Re: virus: real world?
Tue, 14 Jan 1997 11:38:46 -0600 (CST)

On Sat, 28 Dec 1996, Alex Williams wrote:

> I have a pretty standard objection to this interpretation of the
> Many-Worlds Hypothesis. See below.
> > What it all boils down to is that according to physical evidence,
> > reality
> > depends on the observer; we can only consciously inhabit one of these
> > parallel worlds at a time. This may have consequences for memetics,
> > particularly if we consider that observations effect experimental
> > results
> > and that consciousness plays a role in reality.
> Here's where I start having problems and the problems can be summed
> elegantly.
> Its wrong.
> The MWH is summed up admirably well to this point, but the conscious
> observer is given no privilidged frame under the hypothesis. In fact,
> the MWH suggests there are a near infinitely many of you at any given
> time, branched off from all the possible universi that had you as a
> member or as a possibility. There are even universi in which all the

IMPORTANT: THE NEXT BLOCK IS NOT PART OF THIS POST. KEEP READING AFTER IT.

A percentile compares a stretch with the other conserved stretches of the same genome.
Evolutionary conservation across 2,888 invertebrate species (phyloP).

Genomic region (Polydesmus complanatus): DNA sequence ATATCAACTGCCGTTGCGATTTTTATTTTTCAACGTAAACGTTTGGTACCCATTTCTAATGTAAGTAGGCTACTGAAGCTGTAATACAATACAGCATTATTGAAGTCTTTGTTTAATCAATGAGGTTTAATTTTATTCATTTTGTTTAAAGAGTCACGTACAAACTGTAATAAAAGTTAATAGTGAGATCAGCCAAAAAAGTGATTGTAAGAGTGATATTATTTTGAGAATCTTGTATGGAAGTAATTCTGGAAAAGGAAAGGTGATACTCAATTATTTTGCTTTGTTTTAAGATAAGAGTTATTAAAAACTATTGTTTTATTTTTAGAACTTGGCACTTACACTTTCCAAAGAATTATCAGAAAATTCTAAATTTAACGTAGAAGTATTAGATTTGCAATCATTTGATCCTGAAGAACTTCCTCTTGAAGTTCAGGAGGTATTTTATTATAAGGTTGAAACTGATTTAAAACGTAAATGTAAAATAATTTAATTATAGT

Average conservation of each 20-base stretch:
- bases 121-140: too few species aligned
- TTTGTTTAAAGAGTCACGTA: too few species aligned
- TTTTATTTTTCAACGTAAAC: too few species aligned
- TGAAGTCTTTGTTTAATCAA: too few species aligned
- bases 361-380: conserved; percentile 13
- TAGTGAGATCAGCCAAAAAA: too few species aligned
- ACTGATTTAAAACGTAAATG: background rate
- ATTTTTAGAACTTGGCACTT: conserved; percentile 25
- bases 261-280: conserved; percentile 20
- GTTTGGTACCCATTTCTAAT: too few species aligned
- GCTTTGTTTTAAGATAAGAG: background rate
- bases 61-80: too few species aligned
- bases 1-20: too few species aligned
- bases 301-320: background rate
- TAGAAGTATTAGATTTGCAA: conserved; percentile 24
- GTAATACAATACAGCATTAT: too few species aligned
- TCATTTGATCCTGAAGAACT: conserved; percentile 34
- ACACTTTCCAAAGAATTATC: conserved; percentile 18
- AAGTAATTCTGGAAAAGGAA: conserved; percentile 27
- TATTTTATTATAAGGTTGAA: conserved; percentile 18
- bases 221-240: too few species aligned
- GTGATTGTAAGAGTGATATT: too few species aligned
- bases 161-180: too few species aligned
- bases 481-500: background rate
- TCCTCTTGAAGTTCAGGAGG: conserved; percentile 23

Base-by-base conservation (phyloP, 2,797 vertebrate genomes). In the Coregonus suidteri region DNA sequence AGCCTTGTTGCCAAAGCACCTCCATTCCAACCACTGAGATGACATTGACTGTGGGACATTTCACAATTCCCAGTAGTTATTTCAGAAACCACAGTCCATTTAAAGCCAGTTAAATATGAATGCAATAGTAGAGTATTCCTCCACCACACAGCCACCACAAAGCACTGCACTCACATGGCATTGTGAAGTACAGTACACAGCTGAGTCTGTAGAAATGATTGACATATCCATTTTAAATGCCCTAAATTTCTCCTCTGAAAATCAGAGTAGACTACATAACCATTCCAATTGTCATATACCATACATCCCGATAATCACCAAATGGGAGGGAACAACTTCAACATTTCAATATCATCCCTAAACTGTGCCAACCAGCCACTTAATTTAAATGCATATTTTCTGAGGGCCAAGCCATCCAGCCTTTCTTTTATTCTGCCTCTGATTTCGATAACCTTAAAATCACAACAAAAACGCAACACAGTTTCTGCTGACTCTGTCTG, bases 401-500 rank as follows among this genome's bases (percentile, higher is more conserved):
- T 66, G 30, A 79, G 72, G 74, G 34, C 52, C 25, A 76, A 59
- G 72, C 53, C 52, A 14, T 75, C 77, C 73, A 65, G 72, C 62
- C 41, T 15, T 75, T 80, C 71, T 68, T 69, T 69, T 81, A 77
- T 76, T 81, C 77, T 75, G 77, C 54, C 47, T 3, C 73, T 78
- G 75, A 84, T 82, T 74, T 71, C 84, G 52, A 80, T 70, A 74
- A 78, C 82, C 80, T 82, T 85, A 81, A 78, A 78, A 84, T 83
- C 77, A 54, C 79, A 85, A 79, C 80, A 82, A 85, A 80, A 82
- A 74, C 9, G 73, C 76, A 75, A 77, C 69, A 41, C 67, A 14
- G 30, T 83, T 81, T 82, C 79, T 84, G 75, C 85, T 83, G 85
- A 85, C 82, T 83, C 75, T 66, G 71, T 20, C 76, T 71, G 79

> atoms in your body spontaneously translocated through quantum
> tunneling to Tokyo, last week, and returned you today. Oh, its a rare
> one, but they're all equally unique and rare.

This is vaguely related to *my* main objection to many-worlds [even
though it obviates the random-data limitations]:

Conservation of mass-energy is superficially violated, *grossly*.

It is a travesty of conventional Quantum Mechanics [indeed, all of
conventional physics] to suggest that an entire universe [highly
macroscopic mass-energy] can just appear as a quantum fluctation, *and
not be forced to disappear*.

That is:
The metaframework utterly violates mass-energy conservation.

/ Towards the conversion of data into information....
/ Kenneth Boyd